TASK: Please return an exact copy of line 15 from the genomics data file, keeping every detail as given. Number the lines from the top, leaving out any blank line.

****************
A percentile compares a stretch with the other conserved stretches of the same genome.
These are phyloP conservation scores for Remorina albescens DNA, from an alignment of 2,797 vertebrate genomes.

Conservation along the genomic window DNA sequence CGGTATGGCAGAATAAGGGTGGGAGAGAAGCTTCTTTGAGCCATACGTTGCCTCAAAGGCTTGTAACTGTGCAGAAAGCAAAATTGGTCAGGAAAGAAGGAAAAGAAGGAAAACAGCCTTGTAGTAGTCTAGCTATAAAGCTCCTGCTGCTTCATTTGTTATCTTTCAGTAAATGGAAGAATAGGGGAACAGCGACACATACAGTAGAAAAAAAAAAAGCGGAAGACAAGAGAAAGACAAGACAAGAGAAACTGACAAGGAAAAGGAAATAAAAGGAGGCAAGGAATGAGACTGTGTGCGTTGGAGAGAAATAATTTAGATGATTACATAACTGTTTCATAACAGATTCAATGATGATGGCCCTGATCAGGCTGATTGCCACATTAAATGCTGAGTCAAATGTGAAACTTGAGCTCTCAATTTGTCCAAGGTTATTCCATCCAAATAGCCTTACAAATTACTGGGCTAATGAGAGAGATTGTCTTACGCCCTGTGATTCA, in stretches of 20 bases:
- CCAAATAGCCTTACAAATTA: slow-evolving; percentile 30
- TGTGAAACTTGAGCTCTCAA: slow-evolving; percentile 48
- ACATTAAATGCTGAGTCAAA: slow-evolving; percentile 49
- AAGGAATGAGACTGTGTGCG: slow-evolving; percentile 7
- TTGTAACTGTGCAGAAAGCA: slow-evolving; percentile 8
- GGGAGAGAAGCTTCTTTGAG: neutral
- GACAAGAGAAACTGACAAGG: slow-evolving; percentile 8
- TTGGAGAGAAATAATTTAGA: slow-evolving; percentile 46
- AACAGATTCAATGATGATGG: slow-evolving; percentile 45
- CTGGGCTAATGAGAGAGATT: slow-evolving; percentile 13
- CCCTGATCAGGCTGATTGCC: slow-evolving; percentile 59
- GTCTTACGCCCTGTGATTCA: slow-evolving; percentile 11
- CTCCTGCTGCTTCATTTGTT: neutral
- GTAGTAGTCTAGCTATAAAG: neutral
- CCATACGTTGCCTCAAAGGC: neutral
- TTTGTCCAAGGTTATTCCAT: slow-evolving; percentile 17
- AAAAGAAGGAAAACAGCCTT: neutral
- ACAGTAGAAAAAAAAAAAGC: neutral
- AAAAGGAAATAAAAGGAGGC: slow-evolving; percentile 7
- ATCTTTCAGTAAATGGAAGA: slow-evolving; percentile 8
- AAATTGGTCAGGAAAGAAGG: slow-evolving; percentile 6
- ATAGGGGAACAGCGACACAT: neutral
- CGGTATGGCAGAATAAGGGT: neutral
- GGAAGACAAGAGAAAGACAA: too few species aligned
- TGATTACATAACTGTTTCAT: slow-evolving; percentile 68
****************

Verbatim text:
- GTCTTACGCCCTGTGATTCA: slow-evolving; percentile 11